All Change is Political.

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It is a rarely spoken truth. All change is political. Power shifts are an inherent part of every change. As I will discuss below, this is as true at the personal level as it is at the organizational and the social levels.


We know this when we think in terms of national change. Certainly it’s true of political races, whether local, statewide, or national. There is not a broad social movement that doesn’t quickly engage—or scare off—politicians. Politics come into play in school board races, in social club elections, and in community-based organizations. They show up in our religious institutions. Parents attempt to coach their children’s athletic teams, or lead their youth groups, in order to have some control over their children’s experience. Those in power run for re-election to retain power. Those out of power run for election to continue the path of a retiring incumbent, to build on but shift the path, or to put things on a completely different path forward.


In our organizations, we have all heard of “office politics.” Every big change messes with them. While it is rarely, if ever, part of the official planning process, these changes result in power shifts which can be of significant magnitude. One place we often do see acknowledgement of the power dynamics of a change is in the leadership of acquired organizations. While it is not unusual for their contributions to be acknowledged, for a significant payment to be made, and for a place to be found in the new organization, it is unusual for them to remain in that new place any longer than necessary to receive the maximum personal benefit; they no longer have the power—the political influence—they had before the acquisition.

But underneath the surface, politics is hard at work during major organizational change. This often starts in the C-suite, where colleagues are vying for power, often at the expense of the change, and even of the organization they are purporting to serve. Following their leaders’ examples, the politics cascades through the organization as rapidly as (or more rapidly than) the change itself.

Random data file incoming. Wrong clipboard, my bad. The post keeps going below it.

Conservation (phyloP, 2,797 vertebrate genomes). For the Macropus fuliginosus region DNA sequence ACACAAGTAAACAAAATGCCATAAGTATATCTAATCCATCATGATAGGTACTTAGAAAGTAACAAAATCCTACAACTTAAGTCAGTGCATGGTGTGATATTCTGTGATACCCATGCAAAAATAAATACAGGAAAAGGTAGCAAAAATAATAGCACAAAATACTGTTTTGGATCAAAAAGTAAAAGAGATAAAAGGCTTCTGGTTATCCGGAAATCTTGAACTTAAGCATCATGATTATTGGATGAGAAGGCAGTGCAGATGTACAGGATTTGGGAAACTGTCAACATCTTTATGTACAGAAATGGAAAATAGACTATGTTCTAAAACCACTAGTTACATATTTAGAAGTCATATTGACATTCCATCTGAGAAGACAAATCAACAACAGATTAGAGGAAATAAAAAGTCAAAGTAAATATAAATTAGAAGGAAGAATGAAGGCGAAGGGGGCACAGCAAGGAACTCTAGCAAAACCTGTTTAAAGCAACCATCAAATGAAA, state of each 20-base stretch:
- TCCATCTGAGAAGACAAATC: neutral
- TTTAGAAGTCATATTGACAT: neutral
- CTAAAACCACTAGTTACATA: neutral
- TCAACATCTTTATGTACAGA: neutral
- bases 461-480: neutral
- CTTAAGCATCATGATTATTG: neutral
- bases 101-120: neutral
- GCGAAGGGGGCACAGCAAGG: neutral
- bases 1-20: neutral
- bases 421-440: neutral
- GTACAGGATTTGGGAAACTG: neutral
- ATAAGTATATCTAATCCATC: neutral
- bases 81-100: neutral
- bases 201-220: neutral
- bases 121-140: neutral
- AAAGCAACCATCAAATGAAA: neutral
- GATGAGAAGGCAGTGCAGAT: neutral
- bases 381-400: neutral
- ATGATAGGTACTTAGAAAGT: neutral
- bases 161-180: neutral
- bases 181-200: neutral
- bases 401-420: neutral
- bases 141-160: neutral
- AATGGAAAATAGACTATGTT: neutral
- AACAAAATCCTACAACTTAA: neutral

But how is personal change political?

During personal change you are taking power, you are giving it up, or you are re-negotiating a power relationship. For example, if you are entering into a committed personal relationship, you are re-negotiating the power dynamic between you and your partner. On the other hand, if your partner is filing to legally end the relationship, you may feel yourself in a powerless position; or, if you are the one filing, you are taking power over the future of the relationship that was not granted to you in the initial negotiation.


Let’s briefly look at a few other examples within the context of changes that recent clients of mine have undertaken.

  • Ron had to let go of some of the power he had over his personal life as he went from being a mid-career professional to a PhD student. The academic calendar and curriculum now control his schedule much more than his prior employment did. He had to establish a new “student budget” with a much lower income. He renegotiated his social relationships, and even recast when he would undertake home projects; he no longer had the same level of freedom (in terms of both time and finances) to do so.